The Marriage of Megotta Author:Edith Pargeter, Ellis Peters 'They fell in love as children - but their love was doomed...' — Set in England in the 13th century, among the nobles and aristocrats surrounding King Henry III, it tells the true story of the secret marriage of the Earl of Kent?s ten-year-old daughter, and the tragic consequences that follow in its wake. — This is the romantic story of child love... more »rs threatened and hedged in on every side by the conventions of the feudal marriage market. Threatened too by the risks attendant in the incessant struggles for power among the courtiers and barons of England in the thirteenth century; among whom 'arranged marriages', often at a very early age were merely one of the devices by which alliances were cemented and rivals discomforted.
The young lovers are Meggotta, daughter of Hubert de Burgh, and Richard de Clare, still much too young to come into his great inheritance of the Earldom of Gloucester. Hubert de Burgh, Earl of Kent, an ageing grandee who has acquired great possessions and holds high office of state as King Henry III's justiciar, is a leading character in the story.
The King has placed the fatherless Richard de Clare in Hubert's care - and thus the boy meets Meggotta, and becomes her inseperable companion. When Hubert falls from the King's grace and is threatened with ruin and possibly death, his wife, and the young members of his household, at once become victims of this capricious misfortune. As a device to protect the two very young lovers Hubert's wife, Margaret, arranges a secret marriage between them. It is the secret marriage - so cleverly planned and lovingly performed - that is to be the cause of the tragedies that later afflict all the main characters in the novel.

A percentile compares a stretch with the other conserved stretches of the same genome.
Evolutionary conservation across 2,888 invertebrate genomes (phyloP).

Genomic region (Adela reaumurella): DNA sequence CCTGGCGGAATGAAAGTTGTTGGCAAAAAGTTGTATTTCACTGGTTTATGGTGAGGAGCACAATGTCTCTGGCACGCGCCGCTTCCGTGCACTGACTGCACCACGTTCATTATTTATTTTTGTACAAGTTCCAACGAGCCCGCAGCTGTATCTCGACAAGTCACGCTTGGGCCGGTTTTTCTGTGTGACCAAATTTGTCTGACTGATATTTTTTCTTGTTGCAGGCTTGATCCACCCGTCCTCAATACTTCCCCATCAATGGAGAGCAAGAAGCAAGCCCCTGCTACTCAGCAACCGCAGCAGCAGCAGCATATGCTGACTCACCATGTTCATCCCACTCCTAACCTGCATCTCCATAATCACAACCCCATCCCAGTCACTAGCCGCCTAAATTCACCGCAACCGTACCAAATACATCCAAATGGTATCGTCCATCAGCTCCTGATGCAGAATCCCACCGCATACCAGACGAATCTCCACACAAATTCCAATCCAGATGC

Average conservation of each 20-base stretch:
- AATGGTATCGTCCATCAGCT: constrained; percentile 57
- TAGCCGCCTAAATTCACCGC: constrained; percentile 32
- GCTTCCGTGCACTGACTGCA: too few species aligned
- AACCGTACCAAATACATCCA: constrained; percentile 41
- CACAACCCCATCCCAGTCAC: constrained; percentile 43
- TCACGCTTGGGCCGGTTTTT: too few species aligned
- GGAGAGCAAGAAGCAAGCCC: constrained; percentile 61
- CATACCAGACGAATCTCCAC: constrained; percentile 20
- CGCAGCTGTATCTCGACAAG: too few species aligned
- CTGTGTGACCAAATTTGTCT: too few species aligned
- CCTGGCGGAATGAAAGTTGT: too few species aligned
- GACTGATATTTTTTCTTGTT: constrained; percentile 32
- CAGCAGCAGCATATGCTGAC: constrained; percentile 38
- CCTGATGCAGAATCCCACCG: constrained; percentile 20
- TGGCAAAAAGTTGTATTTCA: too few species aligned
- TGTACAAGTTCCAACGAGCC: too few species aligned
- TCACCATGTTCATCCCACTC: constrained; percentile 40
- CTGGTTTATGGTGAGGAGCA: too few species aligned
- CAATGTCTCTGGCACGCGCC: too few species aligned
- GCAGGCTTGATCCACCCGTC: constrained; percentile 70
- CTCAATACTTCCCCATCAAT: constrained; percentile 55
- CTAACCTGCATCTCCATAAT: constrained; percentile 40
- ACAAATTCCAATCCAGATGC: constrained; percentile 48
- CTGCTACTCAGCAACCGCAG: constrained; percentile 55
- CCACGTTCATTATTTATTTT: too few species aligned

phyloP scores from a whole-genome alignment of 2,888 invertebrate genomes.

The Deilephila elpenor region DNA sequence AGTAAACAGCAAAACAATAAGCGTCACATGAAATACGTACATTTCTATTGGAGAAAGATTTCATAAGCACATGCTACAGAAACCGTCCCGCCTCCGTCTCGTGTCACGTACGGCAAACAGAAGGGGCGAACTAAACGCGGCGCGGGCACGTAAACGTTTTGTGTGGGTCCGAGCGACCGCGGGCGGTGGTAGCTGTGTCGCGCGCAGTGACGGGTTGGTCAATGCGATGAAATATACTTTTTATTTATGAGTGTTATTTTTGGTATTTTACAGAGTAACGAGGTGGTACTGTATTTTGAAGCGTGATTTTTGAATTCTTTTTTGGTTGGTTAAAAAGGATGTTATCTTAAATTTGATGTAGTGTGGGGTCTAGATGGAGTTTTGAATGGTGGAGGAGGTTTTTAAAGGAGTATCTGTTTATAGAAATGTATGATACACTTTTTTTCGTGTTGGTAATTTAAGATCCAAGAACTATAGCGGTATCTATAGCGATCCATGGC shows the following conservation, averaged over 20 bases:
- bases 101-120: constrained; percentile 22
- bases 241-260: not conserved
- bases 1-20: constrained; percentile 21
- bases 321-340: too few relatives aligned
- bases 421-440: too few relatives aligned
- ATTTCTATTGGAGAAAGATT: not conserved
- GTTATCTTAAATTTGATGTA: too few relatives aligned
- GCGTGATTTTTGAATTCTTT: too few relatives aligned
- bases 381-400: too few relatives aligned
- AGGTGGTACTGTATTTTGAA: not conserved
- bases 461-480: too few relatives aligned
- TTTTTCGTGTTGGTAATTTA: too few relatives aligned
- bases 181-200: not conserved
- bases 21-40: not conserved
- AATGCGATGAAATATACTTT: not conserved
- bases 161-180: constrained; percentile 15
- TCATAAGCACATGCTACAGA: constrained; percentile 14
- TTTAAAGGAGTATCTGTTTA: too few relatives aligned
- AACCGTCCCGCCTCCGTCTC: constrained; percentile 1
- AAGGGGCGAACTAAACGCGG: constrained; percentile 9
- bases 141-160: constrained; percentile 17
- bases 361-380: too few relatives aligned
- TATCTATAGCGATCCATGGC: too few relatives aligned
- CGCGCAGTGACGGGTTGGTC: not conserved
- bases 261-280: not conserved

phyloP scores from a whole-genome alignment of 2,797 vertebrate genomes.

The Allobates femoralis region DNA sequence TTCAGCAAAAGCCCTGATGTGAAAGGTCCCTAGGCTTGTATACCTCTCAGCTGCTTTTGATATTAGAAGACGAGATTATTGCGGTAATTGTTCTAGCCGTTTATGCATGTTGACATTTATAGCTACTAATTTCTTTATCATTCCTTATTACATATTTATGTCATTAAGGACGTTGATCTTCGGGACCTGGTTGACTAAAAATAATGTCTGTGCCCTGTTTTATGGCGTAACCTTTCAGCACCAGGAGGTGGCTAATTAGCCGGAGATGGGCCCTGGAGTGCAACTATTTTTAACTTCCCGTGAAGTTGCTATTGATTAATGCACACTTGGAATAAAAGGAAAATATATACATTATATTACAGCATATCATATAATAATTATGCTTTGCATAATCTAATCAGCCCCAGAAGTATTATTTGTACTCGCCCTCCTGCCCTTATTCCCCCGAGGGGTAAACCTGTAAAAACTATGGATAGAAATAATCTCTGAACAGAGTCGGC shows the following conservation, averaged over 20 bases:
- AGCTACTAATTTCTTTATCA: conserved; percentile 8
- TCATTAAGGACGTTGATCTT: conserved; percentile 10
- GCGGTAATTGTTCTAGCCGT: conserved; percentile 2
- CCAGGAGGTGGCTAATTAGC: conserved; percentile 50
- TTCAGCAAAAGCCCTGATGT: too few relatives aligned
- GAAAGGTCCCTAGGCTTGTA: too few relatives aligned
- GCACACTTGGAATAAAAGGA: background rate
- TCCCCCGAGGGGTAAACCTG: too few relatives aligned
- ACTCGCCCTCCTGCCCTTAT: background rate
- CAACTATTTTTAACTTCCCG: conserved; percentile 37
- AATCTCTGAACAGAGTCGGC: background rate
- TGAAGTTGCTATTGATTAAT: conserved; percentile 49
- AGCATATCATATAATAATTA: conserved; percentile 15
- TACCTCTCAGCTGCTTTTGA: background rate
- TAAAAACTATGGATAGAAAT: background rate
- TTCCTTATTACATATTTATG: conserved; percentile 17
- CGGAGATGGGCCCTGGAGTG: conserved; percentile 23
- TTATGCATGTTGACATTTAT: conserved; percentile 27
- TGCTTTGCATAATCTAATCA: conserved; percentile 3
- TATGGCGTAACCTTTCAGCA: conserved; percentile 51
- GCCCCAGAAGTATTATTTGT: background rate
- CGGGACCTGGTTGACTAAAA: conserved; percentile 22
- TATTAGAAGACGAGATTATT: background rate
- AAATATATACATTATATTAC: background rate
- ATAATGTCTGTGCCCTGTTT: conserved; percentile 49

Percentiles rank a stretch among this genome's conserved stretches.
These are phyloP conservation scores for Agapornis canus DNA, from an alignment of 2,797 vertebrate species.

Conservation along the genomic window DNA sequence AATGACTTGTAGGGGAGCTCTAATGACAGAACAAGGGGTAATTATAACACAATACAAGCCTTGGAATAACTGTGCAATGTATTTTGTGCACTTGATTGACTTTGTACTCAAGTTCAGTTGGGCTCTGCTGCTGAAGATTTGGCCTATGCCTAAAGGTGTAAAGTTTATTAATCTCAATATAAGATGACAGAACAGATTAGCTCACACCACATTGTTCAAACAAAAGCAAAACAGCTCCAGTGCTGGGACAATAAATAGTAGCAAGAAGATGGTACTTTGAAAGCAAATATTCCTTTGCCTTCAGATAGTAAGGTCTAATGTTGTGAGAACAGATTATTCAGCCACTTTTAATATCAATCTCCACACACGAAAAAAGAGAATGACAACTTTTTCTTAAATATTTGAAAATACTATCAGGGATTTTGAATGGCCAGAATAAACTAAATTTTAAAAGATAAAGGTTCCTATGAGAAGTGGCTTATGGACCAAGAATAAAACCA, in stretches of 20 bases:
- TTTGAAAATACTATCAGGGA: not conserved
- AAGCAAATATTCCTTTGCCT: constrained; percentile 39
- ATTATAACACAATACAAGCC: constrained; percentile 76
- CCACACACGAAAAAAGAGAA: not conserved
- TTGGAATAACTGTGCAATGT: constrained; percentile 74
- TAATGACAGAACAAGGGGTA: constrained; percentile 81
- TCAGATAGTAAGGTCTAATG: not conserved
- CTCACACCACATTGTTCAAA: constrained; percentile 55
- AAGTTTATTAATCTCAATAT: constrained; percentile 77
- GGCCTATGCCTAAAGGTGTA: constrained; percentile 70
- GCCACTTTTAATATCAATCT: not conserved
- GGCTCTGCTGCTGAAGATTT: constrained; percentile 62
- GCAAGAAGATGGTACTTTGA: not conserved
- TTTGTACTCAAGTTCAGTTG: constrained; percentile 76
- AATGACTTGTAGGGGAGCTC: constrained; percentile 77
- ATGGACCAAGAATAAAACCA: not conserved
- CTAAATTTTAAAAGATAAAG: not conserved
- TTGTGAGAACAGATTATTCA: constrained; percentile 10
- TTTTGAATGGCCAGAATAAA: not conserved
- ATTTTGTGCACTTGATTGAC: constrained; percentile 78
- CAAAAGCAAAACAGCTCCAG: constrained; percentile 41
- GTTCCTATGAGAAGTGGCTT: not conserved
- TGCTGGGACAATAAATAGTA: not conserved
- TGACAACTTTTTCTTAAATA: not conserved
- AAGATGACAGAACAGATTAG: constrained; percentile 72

In the background, almost a shadow play of the love between Meggotta and Richard, is told the story of Simon de Montfort's love for Eleanor, the King's younger sister, Eleanor says: 'Marriages are about lands and alliances and status, not about boys and girls in green love..Lands and status, and getting heirs to continue both! Any two clods without a wit between them can be born to lands and titles, almost any two fools can get children. Neither the boys nor the girls are allowed to quibble over the partners chosen for them, however old and idiot, or callow and silly'.
It was the tragedy of Meggotta and Richard that they would not conform to these rules, and the secret marriage seemed to give them the power to fight against them.
Historical fiction by the author of the Cadfael mysteries (written as Ellis Peters), The Brothers of Gwynedd Quartet, and A Bloody Field by Shrewsbury.« less